8th September was proclaimed International Literacy Day by UNESCO on 26 October 1966, to underscore the importance of literacy for individuals and societies. The importance of literacy cannot be denied by any individual or any society. Literacy offers freedom for society, and liberate the energies of people in realising their hidden talents.
Literacy also bridges the gap between the rich and the poor, as well as serves as the surest way to overcome poverty and diseases. Consequently, any effort that is geared toward promoting literacy for the benefits of individuals, the society and the world at large is commended and most welcome. One of such efforts is the promotion of the culture of family reading, as the family constitutes the bedrock of any society.
A 2017 data provided by UNESCO Institute of Statistics (UIS,2017) calls for more room for improvement, although the promotion of literacy has been high on the development agenda of member states over the past decades. The report states that 750 million adults, a greater percentage of whom are women, remained illiterate in 2016. Also, 102 million of the illiterate population were a youth group within the bracket of 15-24 years old. There are also some 250 million children of primary school age who lack basic reading, numeracy and writing skills. Southern Asia and the sub Saharan African region were home to a greater percentage of the illiterate population, 49% and 27% respectively.
A critical assessment of the data provided above shows the impact of literacy or lack of it on sections of the society. Adults, women, the youth, children etc. are all affected significantly in one way or the other by any lack of effort toward promoting reading. Each of these groups of society, as indicated in the data, first of all originates from a family. For this reason, each section of society has a way of affecting the other negatively or positively in terms of cultivating a reading or learning habit. As a result, if the culture of reading is nurtured in every family, right from the formative stage of all children, it will be the surest way of ensuring a future adult population who are literate.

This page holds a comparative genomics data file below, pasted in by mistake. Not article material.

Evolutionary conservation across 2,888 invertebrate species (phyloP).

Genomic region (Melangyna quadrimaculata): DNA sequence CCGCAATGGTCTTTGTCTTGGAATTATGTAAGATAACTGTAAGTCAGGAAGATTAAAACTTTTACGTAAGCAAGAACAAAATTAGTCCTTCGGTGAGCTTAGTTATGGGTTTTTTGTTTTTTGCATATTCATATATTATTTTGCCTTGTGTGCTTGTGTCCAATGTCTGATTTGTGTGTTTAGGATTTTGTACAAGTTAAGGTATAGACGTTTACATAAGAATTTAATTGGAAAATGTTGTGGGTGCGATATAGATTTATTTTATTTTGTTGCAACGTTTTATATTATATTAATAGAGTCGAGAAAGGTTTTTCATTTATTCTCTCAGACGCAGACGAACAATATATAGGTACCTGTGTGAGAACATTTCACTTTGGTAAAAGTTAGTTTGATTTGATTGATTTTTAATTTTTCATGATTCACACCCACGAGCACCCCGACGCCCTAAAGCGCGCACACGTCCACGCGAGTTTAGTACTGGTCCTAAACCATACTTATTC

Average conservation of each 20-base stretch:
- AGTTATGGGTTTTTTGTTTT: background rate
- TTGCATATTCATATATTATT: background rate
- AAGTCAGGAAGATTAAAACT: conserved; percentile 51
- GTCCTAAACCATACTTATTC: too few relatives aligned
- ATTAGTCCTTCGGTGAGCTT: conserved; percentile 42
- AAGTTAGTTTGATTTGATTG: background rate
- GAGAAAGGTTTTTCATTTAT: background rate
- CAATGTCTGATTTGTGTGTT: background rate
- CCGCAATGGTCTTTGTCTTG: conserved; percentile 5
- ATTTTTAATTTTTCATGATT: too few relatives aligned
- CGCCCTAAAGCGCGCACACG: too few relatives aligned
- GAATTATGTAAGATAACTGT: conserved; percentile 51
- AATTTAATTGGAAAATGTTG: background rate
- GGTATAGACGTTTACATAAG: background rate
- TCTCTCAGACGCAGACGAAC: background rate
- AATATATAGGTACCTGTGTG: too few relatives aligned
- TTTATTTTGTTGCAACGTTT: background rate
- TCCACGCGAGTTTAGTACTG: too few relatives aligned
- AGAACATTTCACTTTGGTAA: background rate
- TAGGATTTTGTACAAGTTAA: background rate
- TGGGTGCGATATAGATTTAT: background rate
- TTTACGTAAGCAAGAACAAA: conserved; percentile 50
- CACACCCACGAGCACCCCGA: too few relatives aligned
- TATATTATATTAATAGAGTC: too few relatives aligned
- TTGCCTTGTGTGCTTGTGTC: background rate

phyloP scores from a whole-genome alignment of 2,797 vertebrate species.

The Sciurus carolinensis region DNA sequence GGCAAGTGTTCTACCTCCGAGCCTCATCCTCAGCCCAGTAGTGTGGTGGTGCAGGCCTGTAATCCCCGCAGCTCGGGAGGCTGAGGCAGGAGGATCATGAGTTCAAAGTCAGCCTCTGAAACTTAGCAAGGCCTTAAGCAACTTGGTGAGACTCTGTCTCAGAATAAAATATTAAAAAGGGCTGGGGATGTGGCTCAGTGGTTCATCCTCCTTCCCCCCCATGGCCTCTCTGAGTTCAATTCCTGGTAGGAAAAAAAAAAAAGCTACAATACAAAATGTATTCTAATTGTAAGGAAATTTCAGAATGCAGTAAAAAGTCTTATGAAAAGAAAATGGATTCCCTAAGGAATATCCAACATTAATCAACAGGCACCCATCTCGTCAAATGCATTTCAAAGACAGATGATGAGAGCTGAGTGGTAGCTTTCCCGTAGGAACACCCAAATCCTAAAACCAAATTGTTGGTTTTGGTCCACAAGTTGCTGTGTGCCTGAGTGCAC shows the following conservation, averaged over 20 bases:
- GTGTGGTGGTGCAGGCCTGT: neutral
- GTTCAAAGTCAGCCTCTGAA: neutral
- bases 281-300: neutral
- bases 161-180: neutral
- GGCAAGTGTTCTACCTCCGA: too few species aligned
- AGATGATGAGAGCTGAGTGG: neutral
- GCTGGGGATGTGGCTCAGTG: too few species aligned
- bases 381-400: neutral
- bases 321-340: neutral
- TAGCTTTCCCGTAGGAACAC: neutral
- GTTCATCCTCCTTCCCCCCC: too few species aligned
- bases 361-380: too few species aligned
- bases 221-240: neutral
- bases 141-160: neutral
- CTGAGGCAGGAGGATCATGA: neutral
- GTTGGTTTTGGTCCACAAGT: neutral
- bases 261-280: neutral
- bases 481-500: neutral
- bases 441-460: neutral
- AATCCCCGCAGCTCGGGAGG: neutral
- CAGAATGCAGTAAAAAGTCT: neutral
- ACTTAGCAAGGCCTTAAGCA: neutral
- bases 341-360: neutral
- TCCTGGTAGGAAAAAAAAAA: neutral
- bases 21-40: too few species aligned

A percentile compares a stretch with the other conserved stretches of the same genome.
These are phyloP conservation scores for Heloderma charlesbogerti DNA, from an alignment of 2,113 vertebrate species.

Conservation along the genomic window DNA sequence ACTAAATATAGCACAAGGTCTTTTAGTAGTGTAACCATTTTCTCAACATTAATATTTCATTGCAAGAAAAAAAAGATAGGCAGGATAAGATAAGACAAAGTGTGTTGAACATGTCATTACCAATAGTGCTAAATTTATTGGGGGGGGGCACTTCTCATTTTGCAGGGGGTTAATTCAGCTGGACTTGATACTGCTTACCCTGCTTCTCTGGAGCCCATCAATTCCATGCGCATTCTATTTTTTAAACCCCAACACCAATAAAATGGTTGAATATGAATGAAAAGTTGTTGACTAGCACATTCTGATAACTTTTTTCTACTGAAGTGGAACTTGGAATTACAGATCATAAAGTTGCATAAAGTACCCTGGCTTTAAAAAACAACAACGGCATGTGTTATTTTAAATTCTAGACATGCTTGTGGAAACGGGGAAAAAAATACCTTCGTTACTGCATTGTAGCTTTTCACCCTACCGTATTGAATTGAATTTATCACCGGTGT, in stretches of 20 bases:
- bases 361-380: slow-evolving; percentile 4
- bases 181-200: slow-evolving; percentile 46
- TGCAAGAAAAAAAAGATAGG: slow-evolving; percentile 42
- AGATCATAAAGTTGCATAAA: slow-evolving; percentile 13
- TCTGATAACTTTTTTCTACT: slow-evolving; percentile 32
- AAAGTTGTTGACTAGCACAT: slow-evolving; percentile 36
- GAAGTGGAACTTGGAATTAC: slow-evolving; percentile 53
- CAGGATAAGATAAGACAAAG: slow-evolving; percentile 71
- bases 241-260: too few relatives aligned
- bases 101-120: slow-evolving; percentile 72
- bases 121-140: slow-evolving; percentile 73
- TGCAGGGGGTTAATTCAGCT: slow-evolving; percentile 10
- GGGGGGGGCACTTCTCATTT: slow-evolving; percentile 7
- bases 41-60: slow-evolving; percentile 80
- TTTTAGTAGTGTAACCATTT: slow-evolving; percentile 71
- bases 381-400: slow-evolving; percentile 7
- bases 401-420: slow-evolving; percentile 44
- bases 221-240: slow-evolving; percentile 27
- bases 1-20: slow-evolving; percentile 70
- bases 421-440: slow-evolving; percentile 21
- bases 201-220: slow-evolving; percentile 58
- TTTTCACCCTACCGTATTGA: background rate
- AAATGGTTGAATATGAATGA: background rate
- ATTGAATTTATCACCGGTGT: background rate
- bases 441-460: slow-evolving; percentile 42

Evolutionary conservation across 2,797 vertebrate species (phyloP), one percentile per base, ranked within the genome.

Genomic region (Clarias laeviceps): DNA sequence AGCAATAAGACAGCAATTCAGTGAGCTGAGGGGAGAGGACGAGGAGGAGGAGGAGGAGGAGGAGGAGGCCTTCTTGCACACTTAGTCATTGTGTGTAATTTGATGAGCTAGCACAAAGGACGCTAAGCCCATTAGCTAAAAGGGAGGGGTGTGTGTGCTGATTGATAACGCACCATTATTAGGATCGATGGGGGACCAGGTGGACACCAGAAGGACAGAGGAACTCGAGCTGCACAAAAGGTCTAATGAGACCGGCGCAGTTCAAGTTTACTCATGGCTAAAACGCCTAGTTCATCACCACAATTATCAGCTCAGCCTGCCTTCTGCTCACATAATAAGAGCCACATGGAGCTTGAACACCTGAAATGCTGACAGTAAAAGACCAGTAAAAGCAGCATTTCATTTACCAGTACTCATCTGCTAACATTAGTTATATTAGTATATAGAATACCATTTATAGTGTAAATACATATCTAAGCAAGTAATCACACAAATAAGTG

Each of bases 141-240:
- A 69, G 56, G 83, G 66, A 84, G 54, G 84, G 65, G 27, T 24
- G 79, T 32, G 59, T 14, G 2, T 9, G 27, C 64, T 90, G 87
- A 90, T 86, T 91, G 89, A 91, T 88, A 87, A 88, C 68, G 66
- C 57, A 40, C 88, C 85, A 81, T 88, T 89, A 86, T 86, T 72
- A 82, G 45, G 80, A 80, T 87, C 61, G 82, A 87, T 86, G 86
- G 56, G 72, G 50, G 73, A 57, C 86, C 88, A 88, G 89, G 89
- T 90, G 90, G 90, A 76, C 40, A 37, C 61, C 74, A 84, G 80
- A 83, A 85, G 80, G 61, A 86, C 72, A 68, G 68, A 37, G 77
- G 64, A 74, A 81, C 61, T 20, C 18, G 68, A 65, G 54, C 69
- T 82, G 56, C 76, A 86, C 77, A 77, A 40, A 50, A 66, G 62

It is for this reason that the Ghana Book Development Council (GBDC) advocates families to make time to read together, or for parents to create an enabling environment for families, especially children. This is to ensure that the home contributes to all efforts being made by all sections of society to ensure that a literate society is built for the benefit of everyone. It is also to ensure that school-going children are made to cultivate the habit of reading at their formative stages. Such habits stay with people for life. When this is effectively done, our world will be a place where the majority of people read and rake in all the benefits of reading.
The call for families to read together resonates very well at this moment because of the restrictions and inconveniences caused by the novel corona virus disease (COVID-19). COVID-19 has created a situation where the normal way of doing things has changed. We now have a new normal way of doing things, including learning. The effort is to reduce movement of people which leads to movement and spread of the virus. This effort of reducing movement has led to a situation where classrooms, which are places of learning, have been closed. No one can quantify the effect the of COVID-19 on the promotion of literacy in the world. Virtually all children are sitting at home with virtually little formal education taking place.
Notwithstanding the closure of classrooms in many parts of the world, several efforts have been put in place by respective governments, agencies and organizations which promote education to ensure that learning goes on unhindered. The success of the measures taken is also dependent on the geographical location and the resources available. However, there is one surest way of ensuring that society’s effort toward creating a literate society is not hampered in any way. And this sure way is for families – father, mother, children, cousins, nephews - to come together and read together.
In conclusion, classrooms may be closed during periods of pandemics or vacations, but families will continue to exist. For this reason, learning must continue to take place notwithstanding the restrictions placed by COVID-19. Parents have the responsibility to ensure that learning continues at home unabated. They do not need to be in a position to be able to read before their families can read together.
They can create an enabling environment for the family to read. By doing so, they keep the whole world inline in its efforts toward ensuring that we create a literate society which rakes in the benefits of being literate. Pandemics may come and go but learning must not suffer in any way since the home is the first place of learning. Today is World Literacy Day. Let us all resolve to make the world a literate society.
Literacy Promotion Manager
Ghana Book Development Council